rebus books


I managed to snag the last one of these from the Rebus Books table, although I think I’m going to have to buy another one from Amazon, since I want to keep one in pristine condition!

See, to “read” this book, you have to peel away perforated panels, exposing the book underneath. I have always kind of hated books that have be destroyed to be read, although there is a long tradition of this in France. It used to be common to print pages 4-up, folding the parent sheets in half long-ways and then again before being bound, meaning that, to read the book, you have to cut the top of the page edges. Of course, this destroys the value of the book, dichotomizing a book of value and a book that exists to be read. (This probably happened in places besides France, but I don’t have any experience with it.)

So, it isn’t unprecedented to create a book that needs to be manipulated (even defaced) in order to be read. The genius here, however, is that the story is about an autopsy, which is then represented physically in the book itself as the reader pulls the panels apart. On a theoretical level, there’s a lot to explore in the relation between text and image in comics, but expanding it into a third dimension is pretty novel. It’s been done with things like Chris Ware’s Building Stories model, although that, as a model, is more sterile. This book, on the other hand, doesn’t build anything physically permanent, in that it can be closed, opened, and repeated. Rather than building a structure, the reader assists in rendering the physicality of the plot of the book.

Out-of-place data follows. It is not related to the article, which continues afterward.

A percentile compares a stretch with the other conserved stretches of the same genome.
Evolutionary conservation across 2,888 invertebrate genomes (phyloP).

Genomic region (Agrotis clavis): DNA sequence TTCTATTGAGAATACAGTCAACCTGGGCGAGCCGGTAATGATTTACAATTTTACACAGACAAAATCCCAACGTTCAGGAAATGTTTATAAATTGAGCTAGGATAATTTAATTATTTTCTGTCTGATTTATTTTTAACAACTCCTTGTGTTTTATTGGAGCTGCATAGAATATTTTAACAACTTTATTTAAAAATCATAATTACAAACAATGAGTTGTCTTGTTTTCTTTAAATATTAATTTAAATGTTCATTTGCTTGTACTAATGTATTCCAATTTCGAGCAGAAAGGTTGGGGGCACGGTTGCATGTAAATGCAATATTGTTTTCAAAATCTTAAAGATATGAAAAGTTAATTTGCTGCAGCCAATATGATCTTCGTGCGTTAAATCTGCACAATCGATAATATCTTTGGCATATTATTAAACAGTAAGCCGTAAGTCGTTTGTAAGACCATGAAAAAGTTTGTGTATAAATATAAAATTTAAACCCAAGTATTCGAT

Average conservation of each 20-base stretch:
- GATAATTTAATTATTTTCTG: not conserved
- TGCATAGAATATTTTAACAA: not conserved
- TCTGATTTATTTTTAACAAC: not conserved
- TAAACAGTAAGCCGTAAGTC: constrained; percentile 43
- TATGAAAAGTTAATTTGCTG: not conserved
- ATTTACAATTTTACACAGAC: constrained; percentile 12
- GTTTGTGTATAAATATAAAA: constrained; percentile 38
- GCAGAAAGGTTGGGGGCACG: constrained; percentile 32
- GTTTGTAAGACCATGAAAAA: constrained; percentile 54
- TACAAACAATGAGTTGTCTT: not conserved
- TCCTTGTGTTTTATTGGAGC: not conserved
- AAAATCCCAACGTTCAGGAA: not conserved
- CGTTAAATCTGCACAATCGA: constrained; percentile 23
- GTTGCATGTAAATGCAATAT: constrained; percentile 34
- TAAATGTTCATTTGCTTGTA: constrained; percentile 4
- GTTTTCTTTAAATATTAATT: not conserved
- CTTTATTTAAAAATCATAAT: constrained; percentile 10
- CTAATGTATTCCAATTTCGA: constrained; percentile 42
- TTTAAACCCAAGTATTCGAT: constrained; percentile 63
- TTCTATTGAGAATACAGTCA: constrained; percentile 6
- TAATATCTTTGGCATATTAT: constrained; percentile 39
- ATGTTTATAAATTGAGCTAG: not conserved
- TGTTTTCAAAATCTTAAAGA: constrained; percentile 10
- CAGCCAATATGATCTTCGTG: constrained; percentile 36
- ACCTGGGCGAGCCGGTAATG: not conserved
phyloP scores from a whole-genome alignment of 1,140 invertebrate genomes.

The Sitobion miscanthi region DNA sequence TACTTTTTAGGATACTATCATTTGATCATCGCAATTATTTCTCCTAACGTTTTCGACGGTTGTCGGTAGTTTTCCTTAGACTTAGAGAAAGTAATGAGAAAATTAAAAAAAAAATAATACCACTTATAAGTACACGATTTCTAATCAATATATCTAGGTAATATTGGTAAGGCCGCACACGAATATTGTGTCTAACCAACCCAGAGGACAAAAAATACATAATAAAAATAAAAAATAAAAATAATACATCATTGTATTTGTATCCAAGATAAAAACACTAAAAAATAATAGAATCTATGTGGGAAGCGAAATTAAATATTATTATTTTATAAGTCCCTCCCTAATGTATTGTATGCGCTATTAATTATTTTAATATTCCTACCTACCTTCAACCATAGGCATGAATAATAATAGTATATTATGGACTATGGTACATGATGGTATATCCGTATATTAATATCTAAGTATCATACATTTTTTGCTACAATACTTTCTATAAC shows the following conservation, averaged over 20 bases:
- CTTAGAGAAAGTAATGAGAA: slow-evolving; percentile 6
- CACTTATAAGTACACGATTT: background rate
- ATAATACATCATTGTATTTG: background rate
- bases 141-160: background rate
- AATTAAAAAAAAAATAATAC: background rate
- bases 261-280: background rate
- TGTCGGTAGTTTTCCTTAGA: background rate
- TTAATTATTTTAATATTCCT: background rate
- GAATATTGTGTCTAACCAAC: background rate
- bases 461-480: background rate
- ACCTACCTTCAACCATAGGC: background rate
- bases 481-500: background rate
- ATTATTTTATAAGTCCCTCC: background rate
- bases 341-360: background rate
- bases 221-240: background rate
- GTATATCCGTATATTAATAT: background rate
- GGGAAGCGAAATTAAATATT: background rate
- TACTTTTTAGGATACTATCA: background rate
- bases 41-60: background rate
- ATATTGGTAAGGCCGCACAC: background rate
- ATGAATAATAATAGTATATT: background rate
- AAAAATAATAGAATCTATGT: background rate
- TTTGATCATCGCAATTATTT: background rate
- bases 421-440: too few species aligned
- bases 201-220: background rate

Seriously, these guys are operating on a level above everyone else working in comics. I’m more interested to see what they do next than pretty much everyone else. Don’t forget that last year they illustrated a genre story with babes and guns (and it was one of the best books of the year).